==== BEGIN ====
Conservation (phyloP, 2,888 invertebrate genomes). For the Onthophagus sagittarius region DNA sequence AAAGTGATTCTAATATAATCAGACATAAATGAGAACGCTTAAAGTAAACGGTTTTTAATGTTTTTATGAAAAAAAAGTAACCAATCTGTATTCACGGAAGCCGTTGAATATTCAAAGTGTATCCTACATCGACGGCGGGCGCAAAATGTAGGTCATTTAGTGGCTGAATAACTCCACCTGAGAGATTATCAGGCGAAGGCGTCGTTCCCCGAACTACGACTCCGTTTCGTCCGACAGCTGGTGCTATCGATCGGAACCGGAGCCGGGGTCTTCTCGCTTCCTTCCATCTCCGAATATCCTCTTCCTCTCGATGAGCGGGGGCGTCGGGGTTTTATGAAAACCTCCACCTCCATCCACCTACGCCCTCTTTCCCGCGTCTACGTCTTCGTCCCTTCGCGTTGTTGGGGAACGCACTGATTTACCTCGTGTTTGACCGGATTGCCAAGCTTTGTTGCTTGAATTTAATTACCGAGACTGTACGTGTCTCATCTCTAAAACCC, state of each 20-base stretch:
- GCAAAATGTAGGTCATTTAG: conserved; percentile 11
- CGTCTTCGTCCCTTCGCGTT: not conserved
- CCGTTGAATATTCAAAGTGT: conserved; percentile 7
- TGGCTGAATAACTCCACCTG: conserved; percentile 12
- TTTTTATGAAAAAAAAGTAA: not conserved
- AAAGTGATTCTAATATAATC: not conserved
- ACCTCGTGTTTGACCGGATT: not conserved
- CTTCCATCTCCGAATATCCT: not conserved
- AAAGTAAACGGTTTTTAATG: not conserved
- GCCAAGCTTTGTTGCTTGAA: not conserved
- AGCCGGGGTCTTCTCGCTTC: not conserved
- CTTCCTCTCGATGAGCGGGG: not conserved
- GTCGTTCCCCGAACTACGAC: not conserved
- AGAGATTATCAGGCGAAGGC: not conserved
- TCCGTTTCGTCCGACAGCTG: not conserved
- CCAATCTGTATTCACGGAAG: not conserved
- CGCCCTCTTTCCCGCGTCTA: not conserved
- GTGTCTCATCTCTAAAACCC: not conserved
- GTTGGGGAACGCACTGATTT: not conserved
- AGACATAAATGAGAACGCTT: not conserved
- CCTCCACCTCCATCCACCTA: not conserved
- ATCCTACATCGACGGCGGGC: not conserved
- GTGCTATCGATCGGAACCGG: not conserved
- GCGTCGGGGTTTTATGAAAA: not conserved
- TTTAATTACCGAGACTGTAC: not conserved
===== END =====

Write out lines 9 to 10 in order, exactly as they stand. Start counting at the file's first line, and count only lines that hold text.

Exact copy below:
- CTTCCATCTCCGAATATCCT: not conserved
- AAAGTAAACGGTTTTTAATG: not conserved